1902 These paragraphs are taken from Ágreda, María de Jesús de, Mística ciudad de Dios (Antwerp 1696), pt 2, book 4, chap. 20, p. 198. Although the Ven. Agreda is not speaking about resigning from one’s post, Claret, on reading these passages, must have experienced some sort of special insight, since with them, he stopped all considerations of resigning his See. For an online English copy of this work see The Mystical City of God: Life of the Virgin Mother of God, manifested to Sister Mary of Jesus of Agreda, 1602-1666.< http://www.themostholyrosary.com/mystical-city.htm>.
1903 Cf. 1 Pt 2:21.
1904 Ps 26:1.
1905 Cf. Mss. Claret, X, 275-283.
1906 Cf. Tob 12:13.
1907 Cf. Jb 2:7, 10.
1908 Cf. 1 Mac 2:52.
1909 Cf. Mt 5:44; Lk 23:34.
1910 Cf. Acts 7:60.
1911 2 Sam 14:14: We are like water spilled on the ground.
1912 Cf. Lk 4:18.
1913 Cf. Mt 8:17.
1914 Ps 113:9: Not to us, OLord, not to us; but to thy namegiveglory.
1915 1 Tim 1:17: To the King of all ages, immortal and invisible.
1916 Cf. Mt 11:29.
1917 Wis. 8:1: Mightily and Sweetly.
1918 Cf. Mt 26:42.
1919 Cf. Autob.nn.573-584.
1920 Ps 132:1: Behold how good and how pleasant it is for brethren to dwell in unity. (cf. HD, I, p. 982).
1921 Obras del V. P. M. Fr. Luis de Granada (Madrid 1788) II, p. 22. Ex libris.
1922 This resolution was doubtless influenced by his near escape from death at Holguín, but also by his current bout with yellow fever. Moreover, his enemies were still laying snares and traps to take his life.
1932 Gal 6:14: But God forbid that I should glory, save in the cross of our Lord Jesus Christ; by whom the world is crucified to me, and I to the world.
1933 Always bearing about in our body the mortification of Jesus.
1934 Song 1:12: A bundle of myrrh is my beloved to me, he shall abide between my breasts.
1935 Ps 115:7 Vulgate, (RSV, Ps 116:16): O Lord, for I am thy servant: I am thy servant, and the son of thy handmaid.
1936 Letter written in Madrid on October 15, 1858 (EC, I, p. 1653).
1937 Cf. HD, II, pp. 381-450.
1938 Cf. Lights and Graces, 1858.
1939 This resolution was quite to the point. During the last quarter of 1857 and the Lent of 1858, Claret’s retreat ministry to clergy and to lay men and women was unexpectedly successful (cf. Boletín de la Sociedad de San Vicente de Paúl , vol. 2, pp. 298-308). At the end of a retreat for men, he was applauded in the church itself. An attempt was even made to take him to his residence in a coach drawn by gentlemen of the court! “From that day on, members of the government began visiting him, striving to win his friendship by all means possible. His position in Madrid was consolidated in the most resounding manner” (HD, II, p. 59).
1940 In keeping with this resolution, the Saint included a meditation on heaven at the end of the section on the purgative way in his Spiritual Exercises of St. Ignatius Explained (Madrid 1859) pp. 202-214.
1941 Cf. Lk 2:51.
1942 Cf. Jn 6:38.
1943 The comparison which begins “if a lady …” was written on a separate piece of paper, but the handwriting is the same. In December, the Blessed Virgin told him that he should devote himself to the ministries of writing books and spiritual direction (cf. Lights and Graces 1858). As an envoy of Mary, he did not want to be involved in an apostolic action unless it was according to our Lady’s will. In this vein he wrote to Don Manuel José Miura: “As you know, I have no will of my own; I am the slave of my Lady, Mary Most Holy, and a slave can have no other will than that of his Lady, whom he serves” (letter written in Madrid, September 6, 1857: EC I, p. 1408).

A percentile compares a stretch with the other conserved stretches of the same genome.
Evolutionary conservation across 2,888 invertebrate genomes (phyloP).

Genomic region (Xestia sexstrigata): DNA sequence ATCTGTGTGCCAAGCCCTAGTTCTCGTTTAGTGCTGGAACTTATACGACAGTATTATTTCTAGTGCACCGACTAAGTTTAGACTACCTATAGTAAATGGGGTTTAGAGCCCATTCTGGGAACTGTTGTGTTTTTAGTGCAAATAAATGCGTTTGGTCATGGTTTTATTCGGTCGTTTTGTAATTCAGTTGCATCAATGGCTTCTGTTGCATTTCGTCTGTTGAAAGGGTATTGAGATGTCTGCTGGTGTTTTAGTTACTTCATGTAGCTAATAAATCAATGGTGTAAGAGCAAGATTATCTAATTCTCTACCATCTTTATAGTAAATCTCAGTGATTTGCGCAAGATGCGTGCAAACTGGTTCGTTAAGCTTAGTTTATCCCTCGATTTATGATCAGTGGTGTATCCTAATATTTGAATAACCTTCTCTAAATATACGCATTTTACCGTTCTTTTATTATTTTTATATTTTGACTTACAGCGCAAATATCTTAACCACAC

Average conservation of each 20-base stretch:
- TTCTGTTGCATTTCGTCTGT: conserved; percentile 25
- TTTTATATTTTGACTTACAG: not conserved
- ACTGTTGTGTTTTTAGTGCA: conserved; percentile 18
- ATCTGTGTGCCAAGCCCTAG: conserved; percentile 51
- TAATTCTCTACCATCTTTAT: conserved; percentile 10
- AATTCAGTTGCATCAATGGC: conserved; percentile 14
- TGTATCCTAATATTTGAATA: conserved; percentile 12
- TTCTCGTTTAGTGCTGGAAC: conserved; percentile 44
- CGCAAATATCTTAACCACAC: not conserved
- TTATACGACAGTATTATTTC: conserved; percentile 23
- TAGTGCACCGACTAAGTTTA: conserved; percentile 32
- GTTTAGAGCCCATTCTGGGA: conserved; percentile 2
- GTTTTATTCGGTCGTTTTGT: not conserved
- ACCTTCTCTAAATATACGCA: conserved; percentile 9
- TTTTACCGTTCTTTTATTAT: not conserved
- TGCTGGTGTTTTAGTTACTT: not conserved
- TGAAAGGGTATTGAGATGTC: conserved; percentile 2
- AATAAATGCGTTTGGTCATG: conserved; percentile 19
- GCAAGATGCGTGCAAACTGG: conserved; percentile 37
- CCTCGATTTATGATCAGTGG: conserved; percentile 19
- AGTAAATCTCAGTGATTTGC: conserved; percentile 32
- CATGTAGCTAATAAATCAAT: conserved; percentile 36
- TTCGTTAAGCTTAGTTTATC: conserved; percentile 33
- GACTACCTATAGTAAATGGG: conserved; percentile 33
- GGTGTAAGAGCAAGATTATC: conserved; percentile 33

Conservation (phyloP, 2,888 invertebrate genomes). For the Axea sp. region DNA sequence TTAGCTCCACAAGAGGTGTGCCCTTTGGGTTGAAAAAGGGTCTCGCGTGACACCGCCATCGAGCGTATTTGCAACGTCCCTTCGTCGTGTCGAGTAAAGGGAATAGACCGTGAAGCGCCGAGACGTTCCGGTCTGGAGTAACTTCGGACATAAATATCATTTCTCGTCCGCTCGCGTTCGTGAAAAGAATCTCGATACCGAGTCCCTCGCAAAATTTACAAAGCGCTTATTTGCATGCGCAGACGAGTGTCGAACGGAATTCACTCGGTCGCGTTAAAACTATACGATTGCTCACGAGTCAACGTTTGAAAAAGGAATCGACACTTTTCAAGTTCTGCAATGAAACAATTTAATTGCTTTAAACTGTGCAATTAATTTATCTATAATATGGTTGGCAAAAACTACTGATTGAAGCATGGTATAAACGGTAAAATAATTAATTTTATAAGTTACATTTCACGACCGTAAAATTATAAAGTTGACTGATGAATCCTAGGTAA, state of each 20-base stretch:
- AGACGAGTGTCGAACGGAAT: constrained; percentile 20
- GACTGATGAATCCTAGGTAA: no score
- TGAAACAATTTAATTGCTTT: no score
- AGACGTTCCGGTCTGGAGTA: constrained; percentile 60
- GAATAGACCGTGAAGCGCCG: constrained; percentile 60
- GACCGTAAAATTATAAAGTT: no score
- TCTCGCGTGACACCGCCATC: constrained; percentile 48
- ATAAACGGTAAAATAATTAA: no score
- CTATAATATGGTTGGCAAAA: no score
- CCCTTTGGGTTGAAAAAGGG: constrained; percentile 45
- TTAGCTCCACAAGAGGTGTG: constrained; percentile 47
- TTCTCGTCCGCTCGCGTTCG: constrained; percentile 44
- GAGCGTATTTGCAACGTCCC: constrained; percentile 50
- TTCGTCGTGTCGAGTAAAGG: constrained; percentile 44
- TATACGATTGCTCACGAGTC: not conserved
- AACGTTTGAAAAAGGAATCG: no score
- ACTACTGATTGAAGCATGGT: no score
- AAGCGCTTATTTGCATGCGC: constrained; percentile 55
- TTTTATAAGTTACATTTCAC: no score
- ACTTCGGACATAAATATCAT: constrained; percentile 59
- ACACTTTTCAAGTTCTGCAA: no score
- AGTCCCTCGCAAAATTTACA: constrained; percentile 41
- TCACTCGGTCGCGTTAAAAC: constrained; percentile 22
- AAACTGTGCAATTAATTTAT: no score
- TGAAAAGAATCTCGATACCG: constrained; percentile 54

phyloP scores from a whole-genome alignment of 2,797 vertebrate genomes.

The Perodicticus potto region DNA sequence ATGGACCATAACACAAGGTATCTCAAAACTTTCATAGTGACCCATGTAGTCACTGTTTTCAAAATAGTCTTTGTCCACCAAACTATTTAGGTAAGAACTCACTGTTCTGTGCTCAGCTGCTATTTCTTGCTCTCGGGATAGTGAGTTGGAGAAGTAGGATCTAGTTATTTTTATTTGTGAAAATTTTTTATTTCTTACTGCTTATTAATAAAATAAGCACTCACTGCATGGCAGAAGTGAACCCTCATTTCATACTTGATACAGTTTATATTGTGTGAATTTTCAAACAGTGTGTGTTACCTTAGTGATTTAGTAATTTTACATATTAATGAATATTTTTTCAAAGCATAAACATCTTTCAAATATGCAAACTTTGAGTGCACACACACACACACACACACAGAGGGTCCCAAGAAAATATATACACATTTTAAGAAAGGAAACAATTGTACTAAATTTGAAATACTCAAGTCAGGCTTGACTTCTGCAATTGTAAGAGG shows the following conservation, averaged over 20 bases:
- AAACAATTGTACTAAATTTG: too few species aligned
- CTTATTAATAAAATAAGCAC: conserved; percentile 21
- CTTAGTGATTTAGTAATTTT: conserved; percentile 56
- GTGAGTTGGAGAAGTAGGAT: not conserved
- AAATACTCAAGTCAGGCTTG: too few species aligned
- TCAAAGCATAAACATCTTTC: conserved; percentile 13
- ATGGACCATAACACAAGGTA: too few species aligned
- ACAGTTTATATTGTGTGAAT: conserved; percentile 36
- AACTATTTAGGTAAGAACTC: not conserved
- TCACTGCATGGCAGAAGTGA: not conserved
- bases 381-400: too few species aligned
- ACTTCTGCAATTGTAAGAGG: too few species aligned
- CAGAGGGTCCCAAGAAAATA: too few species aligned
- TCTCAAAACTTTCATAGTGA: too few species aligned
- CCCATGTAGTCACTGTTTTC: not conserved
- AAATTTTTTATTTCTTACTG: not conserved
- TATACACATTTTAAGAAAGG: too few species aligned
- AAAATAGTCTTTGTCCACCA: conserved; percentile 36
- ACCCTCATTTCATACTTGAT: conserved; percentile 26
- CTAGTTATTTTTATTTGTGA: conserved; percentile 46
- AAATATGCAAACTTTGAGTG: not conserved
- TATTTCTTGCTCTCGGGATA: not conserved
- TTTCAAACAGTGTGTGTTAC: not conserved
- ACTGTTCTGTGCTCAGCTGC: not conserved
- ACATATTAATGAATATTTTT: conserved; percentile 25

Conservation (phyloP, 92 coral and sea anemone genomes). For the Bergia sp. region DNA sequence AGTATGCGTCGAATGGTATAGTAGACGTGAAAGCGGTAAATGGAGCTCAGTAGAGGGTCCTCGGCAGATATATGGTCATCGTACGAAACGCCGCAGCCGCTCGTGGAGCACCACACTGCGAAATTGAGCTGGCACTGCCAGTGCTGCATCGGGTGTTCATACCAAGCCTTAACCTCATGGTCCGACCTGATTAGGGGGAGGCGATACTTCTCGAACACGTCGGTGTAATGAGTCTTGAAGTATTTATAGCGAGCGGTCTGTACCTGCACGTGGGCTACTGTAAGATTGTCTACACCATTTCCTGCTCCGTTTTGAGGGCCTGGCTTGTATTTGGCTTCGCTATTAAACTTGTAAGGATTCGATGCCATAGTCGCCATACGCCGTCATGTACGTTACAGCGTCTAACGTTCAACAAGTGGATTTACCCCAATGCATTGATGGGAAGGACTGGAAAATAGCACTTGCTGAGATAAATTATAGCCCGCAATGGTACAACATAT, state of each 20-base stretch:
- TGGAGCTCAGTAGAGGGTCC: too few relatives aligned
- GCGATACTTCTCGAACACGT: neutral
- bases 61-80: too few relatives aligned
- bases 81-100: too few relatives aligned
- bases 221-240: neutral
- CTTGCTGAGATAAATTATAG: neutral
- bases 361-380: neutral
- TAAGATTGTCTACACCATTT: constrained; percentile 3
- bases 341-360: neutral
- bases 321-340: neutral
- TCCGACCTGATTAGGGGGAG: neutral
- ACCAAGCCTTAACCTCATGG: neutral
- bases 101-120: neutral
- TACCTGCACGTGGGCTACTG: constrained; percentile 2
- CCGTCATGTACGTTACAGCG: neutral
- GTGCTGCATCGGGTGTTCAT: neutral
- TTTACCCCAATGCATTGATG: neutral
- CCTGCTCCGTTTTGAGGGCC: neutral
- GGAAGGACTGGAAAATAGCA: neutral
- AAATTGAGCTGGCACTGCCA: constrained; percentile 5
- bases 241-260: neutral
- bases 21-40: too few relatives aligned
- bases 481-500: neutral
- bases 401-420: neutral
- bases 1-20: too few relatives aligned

1944 Rom 12:3, Vulgate, which Douay-Rheims (Challoner ed.) translates literally: not to be more wise than it behooves to be wise, but to be wise unto sobriety. RSV, following the Greek and slightly modernizing the KJV has: not to think of himself more highly than he ought to think, but to think with sober judgment.
1945 Cf. Lights and Graces, 1859.
1946 Letter to Fr. Manuel José Miura, Madrid, October 4, 1859 (EC, II, p. 46).
1947 Cf. Lights and Graces, 1859.
1948 On July 9th, the Queen approved the Constitutions or Statues of the Claretian Missionaries. This approval had cost the Saint two years of diligent labor and much vexation. “The enemy,” he wrote to Fr. Joseph Xifré, “greatly fears these holy Constitutions, and therefore he has persecuted them. Let us be faithful in keeping them, and God will always make everything work out for the best” (July 13, 1859:EC, I, p.1789).
1949 Cf. Mt 26:44.
1950 In setting aside three hours for mental prayer, he may have been influenced by the example of Don Pedro de Castro (1534-1624), Archbishop of Granada and Seville, whose Life was in the Saint’s library and was condensed by him in Appendix II of his Notes for the Governance of the Diocese (Madrid 1865) 2nd ed., pp. 153-191: Escritos Pastorales, pp. 569-602.
1951 Marin, Michel Ânge, Retraite spirituelle pour un jour de chaque mois (Lyon-Paris 1858) l, p. 211 . Ex libris.
1952 Cf. Mt 26:42.
1953 In silence and in hope shall your strength be.
1954 “May I know myself, may I know Thee.” Cf. St. Augustine, Soliloquios, lib. 2, cap. 1, n. 1, The Spanish text cites Obras, BAC (Madrid 1950) I, p. 544; for English see The Works of Saint Augustine, A Translation for the 21st Century, Trans. by Edmund Hill, Augustinian Heritage Institute, New City Press, 2000. Also available online at Christian Classics Ethereal Library: